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Pixar’s beloved shaggy-fish story may not have managed to crack the top slot at the box office – it was up against The Lord of the Rings: The Return of the King – but its success both at the multiplex and on home video (it’s still the best-selling DVD of all time) heralded a new age of animated blockbusters. And it couldn’t have happened to a more deserving film, the warmest, most universal of all the Pixar home runs.

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It took 11 years for Pixar to make a third visit to the playroom. Much of the original team went back to the drawing board and came up with a narrative that saw Andy, the toys’ owner, about to go to college and the toys escaping the terrible fate of the attic and heading instead to a day care center – which turns out to not be the paradise they’d hoped for. The mix of darkness, energy and emotion was as sophisticated as ever.

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  • 5 out of 5 stars
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Perhaps there’s no better example of the boldness of Pixar’s approach to story and character than this one: Ratatouille tells of Remy, a food-obsessed French rat washed down a sewer only to emerge in Paris, where he begins to help an awkward young kitchen worker cook incredible food in a top restaurant. The story is as mature and original as the animation – which, as ever, was groundbreaking.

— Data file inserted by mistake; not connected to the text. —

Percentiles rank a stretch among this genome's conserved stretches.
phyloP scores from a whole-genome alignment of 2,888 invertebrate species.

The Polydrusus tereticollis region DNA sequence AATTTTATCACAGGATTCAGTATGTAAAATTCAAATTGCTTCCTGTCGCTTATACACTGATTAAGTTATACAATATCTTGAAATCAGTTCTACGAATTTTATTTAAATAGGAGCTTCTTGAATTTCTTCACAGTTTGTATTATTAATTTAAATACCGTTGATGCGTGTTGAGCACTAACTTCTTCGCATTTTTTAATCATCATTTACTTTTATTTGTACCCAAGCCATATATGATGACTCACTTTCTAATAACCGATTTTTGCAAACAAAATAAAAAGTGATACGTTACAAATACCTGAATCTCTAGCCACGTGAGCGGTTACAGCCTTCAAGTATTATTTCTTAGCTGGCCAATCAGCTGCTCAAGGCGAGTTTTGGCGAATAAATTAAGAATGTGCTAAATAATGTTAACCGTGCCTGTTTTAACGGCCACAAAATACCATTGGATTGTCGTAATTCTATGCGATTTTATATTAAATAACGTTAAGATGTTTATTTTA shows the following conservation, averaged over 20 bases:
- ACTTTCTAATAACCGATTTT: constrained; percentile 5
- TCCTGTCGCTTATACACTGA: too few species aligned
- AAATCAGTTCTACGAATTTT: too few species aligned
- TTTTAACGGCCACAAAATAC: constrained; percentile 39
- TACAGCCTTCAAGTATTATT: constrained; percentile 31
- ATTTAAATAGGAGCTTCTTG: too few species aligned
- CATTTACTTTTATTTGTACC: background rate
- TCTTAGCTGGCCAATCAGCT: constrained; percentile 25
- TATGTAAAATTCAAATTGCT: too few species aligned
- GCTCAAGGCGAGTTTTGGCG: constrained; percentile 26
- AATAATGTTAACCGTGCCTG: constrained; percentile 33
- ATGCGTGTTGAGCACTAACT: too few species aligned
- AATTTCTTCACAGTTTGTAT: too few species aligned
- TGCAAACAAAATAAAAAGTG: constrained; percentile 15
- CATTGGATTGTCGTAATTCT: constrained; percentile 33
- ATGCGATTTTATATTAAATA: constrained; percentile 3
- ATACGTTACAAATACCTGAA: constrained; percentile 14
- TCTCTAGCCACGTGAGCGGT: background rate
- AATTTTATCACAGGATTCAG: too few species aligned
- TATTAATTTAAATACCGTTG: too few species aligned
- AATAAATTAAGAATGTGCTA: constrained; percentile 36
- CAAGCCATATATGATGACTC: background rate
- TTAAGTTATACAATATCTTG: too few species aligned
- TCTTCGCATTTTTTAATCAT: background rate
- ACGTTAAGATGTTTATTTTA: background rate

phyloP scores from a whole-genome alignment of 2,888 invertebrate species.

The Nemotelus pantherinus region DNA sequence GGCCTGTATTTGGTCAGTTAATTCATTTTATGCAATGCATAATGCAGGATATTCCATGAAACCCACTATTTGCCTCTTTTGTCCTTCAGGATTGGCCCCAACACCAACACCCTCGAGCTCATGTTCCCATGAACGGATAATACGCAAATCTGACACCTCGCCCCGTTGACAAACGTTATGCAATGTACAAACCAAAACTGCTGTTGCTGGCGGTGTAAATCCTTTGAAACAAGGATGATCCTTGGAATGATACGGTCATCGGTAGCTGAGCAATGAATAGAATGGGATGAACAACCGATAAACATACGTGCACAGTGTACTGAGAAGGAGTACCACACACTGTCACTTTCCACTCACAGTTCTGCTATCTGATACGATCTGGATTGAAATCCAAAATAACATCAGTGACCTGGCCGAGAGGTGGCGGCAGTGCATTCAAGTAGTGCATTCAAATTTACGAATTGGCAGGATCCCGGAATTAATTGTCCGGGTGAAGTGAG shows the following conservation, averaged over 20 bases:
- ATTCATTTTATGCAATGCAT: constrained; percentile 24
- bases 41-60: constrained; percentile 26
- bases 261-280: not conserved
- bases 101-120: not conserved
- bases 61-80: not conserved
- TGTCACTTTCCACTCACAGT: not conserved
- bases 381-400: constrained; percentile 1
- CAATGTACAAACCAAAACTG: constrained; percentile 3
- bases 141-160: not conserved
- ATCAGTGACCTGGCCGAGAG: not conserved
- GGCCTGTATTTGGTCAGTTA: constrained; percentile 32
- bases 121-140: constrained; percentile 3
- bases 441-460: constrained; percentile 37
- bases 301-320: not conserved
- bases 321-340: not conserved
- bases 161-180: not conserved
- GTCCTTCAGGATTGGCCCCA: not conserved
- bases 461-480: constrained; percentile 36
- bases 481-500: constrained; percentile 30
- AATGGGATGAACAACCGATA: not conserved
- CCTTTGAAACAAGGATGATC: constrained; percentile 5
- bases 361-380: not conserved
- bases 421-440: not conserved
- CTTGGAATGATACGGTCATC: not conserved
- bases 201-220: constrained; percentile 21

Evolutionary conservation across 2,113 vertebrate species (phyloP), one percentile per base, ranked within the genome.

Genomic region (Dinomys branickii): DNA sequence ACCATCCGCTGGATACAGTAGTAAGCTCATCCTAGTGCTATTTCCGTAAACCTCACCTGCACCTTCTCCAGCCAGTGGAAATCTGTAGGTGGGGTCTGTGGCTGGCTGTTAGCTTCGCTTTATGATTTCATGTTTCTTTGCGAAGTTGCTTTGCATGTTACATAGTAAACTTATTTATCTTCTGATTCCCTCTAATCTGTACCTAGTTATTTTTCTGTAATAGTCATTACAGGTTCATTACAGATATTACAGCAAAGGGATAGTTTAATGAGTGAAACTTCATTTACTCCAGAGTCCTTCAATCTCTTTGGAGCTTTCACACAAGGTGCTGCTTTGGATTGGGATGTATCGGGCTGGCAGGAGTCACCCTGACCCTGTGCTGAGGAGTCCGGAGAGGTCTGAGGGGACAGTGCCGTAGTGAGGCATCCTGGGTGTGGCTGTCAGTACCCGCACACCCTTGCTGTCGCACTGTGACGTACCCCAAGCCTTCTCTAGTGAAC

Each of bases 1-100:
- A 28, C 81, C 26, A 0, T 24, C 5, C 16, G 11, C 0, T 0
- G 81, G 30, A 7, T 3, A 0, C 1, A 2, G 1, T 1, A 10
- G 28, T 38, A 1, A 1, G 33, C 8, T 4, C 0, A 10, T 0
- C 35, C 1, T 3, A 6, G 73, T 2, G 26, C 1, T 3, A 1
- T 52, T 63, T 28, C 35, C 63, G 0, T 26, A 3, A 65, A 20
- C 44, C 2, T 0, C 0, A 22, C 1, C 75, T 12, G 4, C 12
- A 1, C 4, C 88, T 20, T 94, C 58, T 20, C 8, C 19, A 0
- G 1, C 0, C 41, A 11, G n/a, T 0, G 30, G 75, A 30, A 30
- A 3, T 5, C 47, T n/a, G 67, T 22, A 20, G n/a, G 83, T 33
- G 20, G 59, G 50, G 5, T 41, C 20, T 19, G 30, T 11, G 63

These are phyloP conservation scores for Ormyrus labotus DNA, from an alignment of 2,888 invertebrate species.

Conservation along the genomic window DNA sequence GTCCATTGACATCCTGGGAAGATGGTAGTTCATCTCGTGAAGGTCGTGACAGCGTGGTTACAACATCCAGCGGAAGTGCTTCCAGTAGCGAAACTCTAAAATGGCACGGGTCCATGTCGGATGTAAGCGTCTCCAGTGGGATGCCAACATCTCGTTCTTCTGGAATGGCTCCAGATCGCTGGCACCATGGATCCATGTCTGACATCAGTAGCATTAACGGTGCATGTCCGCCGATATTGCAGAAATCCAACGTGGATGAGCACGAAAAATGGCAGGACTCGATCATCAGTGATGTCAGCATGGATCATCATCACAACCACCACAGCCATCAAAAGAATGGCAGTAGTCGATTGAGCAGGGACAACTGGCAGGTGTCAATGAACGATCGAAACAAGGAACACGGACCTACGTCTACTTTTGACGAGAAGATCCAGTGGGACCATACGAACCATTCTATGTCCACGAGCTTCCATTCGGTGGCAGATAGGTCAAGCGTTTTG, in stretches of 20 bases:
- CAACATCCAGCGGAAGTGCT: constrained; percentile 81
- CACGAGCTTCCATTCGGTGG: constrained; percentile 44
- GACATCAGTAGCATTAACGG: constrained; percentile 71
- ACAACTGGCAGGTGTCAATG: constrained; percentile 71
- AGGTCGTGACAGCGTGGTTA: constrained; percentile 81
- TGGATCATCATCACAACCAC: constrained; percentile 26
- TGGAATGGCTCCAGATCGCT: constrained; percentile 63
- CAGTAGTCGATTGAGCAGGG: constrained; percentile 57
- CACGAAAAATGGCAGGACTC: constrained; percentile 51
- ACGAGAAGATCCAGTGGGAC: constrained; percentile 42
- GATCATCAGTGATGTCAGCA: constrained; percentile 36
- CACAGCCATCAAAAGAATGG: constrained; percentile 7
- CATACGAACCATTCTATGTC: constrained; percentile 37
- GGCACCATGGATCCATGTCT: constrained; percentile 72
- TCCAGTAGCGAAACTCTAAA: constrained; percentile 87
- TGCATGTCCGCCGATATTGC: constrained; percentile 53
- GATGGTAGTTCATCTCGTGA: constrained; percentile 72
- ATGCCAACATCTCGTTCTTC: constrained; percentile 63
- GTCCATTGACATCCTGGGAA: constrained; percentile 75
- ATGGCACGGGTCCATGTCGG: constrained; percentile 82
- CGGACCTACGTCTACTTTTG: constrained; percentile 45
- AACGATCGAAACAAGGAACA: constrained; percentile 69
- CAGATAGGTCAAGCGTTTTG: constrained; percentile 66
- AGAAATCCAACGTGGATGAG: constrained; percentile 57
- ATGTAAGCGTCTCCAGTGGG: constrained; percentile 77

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While Monsters, Inc might not have the emotional heft of some other Pixar movies, the sheer inventiveness of the animation, as well as the stellar voice acting from the likes of John Goodman and Billy Crystal, firmly backs up this film’s appearance on our list. It’s probably the studio’s funniest movie, packed with memorable one-liners, colorful characters, life and wit. There‘s an incredible amount of worldbuilding, too, screenwriters Andrew Stanton and Dan Gerson’s expertly crafted world brimming with believable detail. All in all, it’s a stunning reminder of the power found in laughter.